New York State Assessments: Do they really matter?
March 7, 2012 - Standardized tests, such
as the upcoming NYS Assessments,
are an important tool for measurement in education – and yes, they do matter!
Results from these tests provide
actionable data that help parents, teachers,
and students improve academic performance. The NYS testing program also uses
the assessments to determine each school’s Adequate Yearly Progress (AYP) as
required by the federal No Child Left Behind Act (NCLB), and can help determine
effectiveness of school programs for such honors as the National Blue Ribbon School
program which Sanfordville Elementary School is currently in the running for.
Raising the Bar in Public Education
The New York State Board of Regents has
set high learning standards for all
New York students. Just last year, standards were raised in order for students to be able to achieve their highest level of success in education. Teachers are providing instruction aligned to these standards and routinely assessing student progress toward meeting these standards.
The New York State Assessments provide schools, teachers and parents with a measurement of student achievement, providing the student, teacher and parent with an objective report of individual student strengths and weaknesses in a variety of skill areas. The results give teachers, schools and school districts information they can use to improve teaching and provide additional assistance to students who need it. These tests are given each year at the same time and are designed to challenge grades 3 through 8 students to demonstrate their knowledge and skills in English language arts and mathematics.
Not only do the tests measure how well students master necessary skills, but they also monitor the effectiveness of instructional programs. While not the only measure of a student’s knowledge and abilities, it is a vital part of the educational process. The testing helps assess both student achievement and the progress of our schools.
|The purpose of the New York State Assessments is to:|
|• Measure a student’s knowledge and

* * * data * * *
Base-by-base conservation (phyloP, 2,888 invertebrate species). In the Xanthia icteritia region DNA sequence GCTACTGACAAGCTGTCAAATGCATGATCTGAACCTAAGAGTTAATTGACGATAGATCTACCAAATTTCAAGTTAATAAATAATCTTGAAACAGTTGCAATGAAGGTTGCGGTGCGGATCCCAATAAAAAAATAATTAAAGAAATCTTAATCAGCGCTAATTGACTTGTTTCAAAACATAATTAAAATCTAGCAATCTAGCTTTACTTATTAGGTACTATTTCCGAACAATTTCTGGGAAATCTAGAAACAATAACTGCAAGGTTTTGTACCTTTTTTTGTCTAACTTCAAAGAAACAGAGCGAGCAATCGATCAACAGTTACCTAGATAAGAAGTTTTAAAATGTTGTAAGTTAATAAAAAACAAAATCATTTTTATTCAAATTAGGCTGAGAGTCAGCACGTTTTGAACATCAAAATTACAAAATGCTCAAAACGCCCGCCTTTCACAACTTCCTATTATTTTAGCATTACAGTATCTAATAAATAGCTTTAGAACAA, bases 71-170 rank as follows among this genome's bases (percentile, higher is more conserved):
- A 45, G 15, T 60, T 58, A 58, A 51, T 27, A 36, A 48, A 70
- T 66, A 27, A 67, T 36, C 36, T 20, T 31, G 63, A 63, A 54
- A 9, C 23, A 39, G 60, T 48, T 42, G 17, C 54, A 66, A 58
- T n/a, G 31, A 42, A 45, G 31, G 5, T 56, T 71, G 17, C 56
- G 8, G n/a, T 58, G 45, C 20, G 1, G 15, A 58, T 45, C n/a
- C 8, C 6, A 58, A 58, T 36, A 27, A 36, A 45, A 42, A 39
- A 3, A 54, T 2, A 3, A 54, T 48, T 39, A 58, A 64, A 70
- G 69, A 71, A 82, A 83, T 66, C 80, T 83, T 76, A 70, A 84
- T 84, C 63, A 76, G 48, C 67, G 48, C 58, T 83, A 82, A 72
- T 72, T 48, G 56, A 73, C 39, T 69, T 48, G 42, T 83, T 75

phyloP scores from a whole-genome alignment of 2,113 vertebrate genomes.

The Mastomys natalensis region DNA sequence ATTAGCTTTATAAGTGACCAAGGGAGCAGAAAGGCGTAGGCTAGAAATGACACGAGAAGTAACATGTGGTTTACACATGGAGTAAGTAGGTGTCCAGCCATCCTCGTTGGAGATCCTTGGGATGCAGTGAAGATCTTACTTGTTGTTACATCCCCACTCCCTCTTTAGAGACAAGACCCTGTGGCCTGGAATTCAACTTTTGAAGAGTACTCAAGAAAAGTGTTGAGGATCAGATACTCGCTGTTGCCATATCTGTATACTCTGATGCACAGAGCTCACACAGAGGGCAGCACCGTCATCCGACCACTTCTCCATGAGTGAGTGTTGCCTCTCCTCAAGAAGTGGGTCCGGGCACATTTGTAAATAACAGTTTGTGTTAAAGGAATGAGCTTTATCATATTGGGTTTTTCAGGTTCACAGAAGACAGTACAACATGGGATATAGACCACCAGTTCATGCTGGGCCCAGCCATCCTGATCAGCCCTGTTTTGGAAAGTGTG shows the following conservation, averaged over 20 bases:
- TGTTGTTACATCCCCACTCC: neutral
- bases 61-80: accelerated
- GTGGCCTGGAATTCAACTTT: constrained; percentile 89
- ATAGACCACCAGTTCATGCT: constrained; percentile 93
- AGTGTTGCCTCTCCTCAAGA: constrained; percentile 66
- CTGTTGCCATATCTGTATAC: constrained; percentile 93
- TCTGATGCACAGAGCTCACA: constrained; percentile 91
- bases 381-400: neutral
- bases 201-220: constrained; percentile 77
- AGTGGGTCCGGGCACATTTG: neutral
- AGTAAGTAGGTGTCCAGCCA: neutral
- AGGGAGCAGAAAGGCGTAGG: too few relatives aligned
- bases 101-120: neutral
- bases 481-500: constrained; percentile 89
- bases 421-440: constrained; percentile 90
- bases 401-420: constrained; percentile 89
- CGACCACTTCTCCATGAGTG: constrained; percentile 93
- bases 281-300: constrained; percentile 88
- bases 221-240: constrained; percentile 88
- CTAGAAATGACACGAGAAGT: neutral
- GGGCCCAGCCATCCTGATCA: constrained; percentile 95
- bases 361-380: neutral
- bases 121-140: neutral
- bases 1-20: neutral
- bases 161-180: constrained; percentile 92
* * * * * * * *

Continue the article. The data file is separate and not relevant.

• Measure a student’s mastery of specific skills
• Provide information to schools that can be used to evaluate the effectiveness
of instructional programs
• Monitor the performance of schools and school districts for the purpose of
accountability to the public. These tests reflect the high standards set for
elementary and middle grades and help ensure that students are prepared for high school.
Of course, how well a child does on one of
exams depends not only on the instruction he or
she receives in the classroom, but also on lessons
learned at home. When you teach your child to
follow or double a recipe, locate a place on a map,
explain a newspaper article or predict the outcome
of a story, you are teaching your child to analyze
the meaning of what he or she has heard, read
or viewed. When you ask your child to explain
information – whether from a cartoon, graph, or news report – you are helping him
or her develop skills needed for success in school and on assessments. Your involvement
can lead to deeper understanding of lessons, higher test scores and a better likelihood
that your child will continue on to higher education.
How Parents Can Help
Parents play an important role in helping
their children to do well in school and in
preparing for these tests. Here are some things you can do:
1) Keep the lines of communication
open with your child’s teacher.
Stay informed about your child’s progress in school. Attend parent-
2) Be supportive throughout the school
year. Make sure your child
goes to school ready to learn, attends regularly, and completes homework.
Be generous with praise for good work.
3) Encourage good work habits. Explain
the importance of following
directions and avoiding careless errors. Check your child’s school and homework.
4) Have a positive attitude toward the
state assessments. Let your child know
you have confidence in his or her abilities. Explain that some of the test questions
may be difficult and that it doesn’t matter if other students finish sooner.
Let your child know it is okay to proceed at his or her own pace.
5) Be sure your child is physically
prepared on the day of the test – that he or she
has had a good night’s sleep and a good breakfast and nutritious lunch.
Be sure they get to school on time and have an adequate supply of pens, pencils
and highlighters. Do not schedule any appointments for your child on the days
of the assessments.
For more about the Grades 3–8 Testing Program, please visit the following web sites:
Latest News on Grades 3-8 Testing
New York State Education Department Parent Resources
Office of State Assessment
Office of Curriculum and Instructional Support
Information on the Use of Calculators